Some notes about Energy

The collapse of oil prices which started at the end of 2014, and played out through 2015 and into 2016, took many by surprise. The IEA got it very wrong – as indeed they have repeatedly done in the past. The companies were no better, nor were the politicians who were so convinced that prices would go on upwards forever.  They thought that even the more expensive renewables would all be in the money before 2020.

As the prices have come tumbling down, they have all struggled to keep up. Both the companies and the markets took the price falls to be temporary, and in the first half of 2015 they all expected a bounce back to between $60-$80 a barrel. The futures markets agreed. They then all revised down the estimates as 2015 ran onwards, but remained confident that there would be a return to high prices. Bankruptcy in the US and reducing on capital expenditure reinforced this confidence. It was all only a matter of time.

Yet it might not turn out this way. Oil is abundant and it is cheap to produce in exactly the places where output is expanding – like Iran and Iraq and even Russia. With higher output from all the main producers except the US, freezing production now would not make much difference. The world may be heading for 5 countries all producing over 10 mbd eventually – the US, Saudi Arabia and Russia, joined by Iran and Iraq.

The supply side looks robust, whereas demand is anything but.  The slow down in China is real, and no amount of official Chinese statistics can disguise the scale of the contraction. The weak global demand for commodities may turn out to be much more normal than what went on at the end of 2014. Further out the demand side looks vulnerable too. Oil is used primarily in transport and petrochemicals. In both cases gas is snapping at oil’s heels, and gradually electric cars and lorries, and new materials will make a further dent in oil demand. Add in the digitalisation of manufacturing and services (robots, 3D printing, and AI) and the growth of electricity is likely to surprise on the upside. Oil plays little part in electricity generation. The digital revolution might continue the decline in world trade too, and production is re-shored, reducing the global transport demand further.

The new normal will take a while to sink in. But when it does, the profound structural break with the past in oil markets will reveal itself.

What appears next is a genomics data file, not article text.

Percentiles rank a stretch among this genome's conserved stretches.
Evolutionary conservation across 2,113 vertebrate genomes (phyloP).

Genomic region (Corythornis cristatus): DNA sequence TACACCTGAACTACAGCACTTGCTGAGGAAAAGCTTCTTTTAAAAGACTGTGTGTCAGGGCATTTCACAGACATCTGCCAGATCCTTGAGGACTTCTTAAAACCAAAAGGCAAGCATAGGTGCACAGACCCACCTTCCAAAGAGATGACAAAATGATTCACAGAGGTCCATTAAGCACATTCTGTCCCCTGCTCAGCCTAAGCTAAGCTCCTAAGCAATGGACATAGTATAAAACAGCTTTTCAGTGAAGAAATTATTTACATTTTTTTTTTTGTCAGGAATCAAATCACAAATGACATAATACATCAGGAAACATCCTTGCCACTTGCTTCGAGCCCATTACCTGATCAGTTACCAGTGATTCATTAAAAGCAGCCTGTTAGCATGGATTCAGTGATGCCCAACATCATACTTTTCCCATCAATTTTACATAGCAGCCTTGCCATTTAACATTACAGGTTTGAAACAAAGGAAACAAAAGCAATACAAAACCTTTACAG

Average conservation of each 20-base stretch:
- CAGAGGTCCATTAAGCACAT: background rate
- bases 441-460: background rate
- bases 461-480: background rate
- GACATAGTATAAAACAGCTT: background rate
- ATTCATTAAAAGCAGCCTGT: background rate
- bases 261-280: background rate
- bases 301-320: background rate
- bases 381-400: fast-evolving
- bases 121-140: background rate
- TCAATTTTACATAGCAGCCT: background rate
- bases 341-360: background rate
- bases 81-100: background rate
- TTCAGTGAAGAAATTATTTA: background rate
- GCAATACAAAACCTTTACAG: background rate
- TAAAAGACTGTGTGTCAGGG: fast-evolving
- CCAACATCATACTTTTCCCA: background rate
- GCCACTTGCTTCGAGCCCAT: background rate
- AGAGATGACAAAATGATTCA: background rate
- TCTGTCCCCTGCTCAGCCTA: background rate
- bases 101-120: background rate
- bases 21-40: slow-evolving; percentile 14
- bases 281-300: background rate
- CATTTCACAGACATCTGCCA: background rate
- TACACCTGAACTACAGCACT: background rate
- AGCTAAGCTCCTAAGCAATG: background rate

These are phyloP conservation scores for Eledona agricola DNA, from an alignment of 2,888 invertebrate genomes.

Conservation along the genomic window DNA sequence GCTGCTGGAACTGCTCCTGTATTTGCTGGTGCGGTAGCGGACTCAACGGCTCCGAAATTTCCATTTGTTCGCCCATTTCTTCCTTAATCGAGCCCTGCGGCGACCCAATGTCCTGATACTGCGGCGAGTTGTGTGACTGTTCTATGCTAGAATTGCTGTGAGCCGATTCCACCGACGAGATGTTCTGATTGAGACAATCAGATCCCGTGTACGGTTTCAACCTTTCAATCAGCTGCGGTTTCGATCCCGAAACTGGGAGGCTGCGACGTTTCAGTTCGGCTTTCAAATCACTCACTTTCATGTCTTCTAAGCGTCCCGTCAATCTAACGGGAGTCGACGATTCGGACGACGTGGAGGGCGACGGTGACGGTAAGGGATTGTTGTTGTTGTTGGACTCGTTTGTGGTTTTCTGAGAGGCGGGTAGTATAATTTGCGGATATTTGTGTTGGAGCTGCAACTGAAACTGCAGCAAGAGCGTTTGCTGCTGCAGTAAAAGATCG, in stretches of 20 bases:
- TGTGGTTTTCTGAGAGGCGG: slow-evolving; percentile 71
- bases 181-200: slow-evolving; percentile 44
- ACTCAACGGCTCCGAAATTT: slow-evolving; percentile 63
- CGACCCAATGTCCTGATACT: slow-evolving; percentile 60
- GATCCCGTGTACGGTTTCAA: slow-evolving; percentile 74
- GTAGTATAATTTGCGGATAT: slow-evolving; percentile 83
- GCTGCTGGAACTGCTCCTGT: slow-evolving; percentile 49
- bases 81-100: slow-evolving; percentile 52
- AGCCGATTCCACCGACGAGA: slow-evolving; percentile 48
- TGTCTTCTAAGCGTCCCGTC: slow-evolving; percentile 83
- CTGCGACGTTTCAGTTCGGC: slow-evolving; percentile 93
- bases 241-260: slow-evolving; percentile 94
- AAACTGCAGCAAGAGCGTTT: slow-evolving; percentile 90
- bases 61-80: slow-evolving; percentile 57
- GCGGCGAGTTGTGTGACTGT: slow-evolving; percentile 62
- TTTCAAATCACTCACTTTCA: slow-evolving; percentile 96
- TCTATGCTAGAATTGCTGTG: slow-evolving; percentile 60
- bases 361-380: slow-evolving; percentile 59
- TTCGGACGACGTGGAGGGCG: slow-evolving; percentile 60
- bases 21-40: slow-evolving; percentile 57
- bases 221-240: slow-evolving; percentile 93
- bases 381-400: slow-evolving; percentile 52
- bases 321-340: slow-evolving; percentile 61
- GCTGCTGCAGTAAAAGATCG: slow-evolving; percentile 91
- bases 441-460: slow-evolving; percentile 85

Latest Publication

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Burn Out - The endgame for fossil fuels

August 1, 2017

Energy Publication

A summary of my new book published in March 2017 by Yale University Press.

Publications

  • Publication Energy All change: the Unfolding Geopolitics of Oil and Gas in the US and the Middle East
    December 12, 2013

    The geopolitics of oil has remained remarkably static for the last 40 years since the Iranian Revolution at the end of the 1970s. The sytlized facts have been that the US would have to import ever more oil to meet its ever growing demand, and that the Mid
  • Publication Energy Labour's Energy Policies
    October 22, 2013

    The leader of the Labour Party, Ed Miliband, announced in his autumn party conference speech a series of proposals for electricity prices and electricity market reform. These include: A price freeze for 20 months from the date of the General Election
  • Publication Energy The End of the Commodity Super-Cycle? Terra Firma - an alternative perspective
    May 30, 2013

    Commodities have had a good run. Despite the biggest economic crisis for half a century or more, commodities have marched ever upwards. The reasons might be many and various – from a flight to safety (gold) to Chinese demand (oil, copper and iron ore) – b
  • Publication Energy Mr Davey's "Myths"
    September 20, 2012

    Following the publication of the Draft Energy Bill, there has been considerable debate about the merits of the proposed legislation. In response to some of the criticisms raised, the Secretary of State for Energy and Climate Change, Ed Davey, has written
  • Publication Energy The Carbon Crunch: How We're Getting Climate Change Wrong - and How to Fix it
    August 23, 2012

    In this hard-hitting book, Dieter Helm looks at how and why we have failed to tackle the issue of global warming and argues for a new, pragmatic rethinking of energy policy – from transitioning from coal to gas and eventually to electrification of transpo
  • Publication Energy EMR and The Energy Bill: A Critique
    June 28, 2012

    This short paper provides a critique of the mass of policy initiatives and interventions that have emerged and sets out first the serious problems embedded in EMR and the Gas Review and then how progress might be made towards a more robust and efficient p
  • Publication Energy The Sustainable Borders of the State
    February 27, 2012

    Published in the Oxford Review of Economic Policy Winter 2011, Volume 27 Issue 4.
  • Publication Energy The peak oil brigade is leading us into bad policymaking on energy
    October 18, 2011

    One can't assume energy prices are going ever upwards. The real problem is there may be too much fossil fuel, not too little.
  • Publication Energy Sustainable Consumption, Climate Change and Future Generations
    October 10, 2011

    Published in: The Royal Institute of Philosophy Supplements, volume 69, issue -1, pp. 235-252.
  • Publication Energy Peak Oil and Energy Policy - A Critique
    August 23, 2011

    Energy policy has frequently been based upon assumptions about future oil prices. At the end of the 1970s it was assumed oil prices would continue to rise. Now a similar assumption pervades policy design. This article critiques the peak oil hypotheses whi

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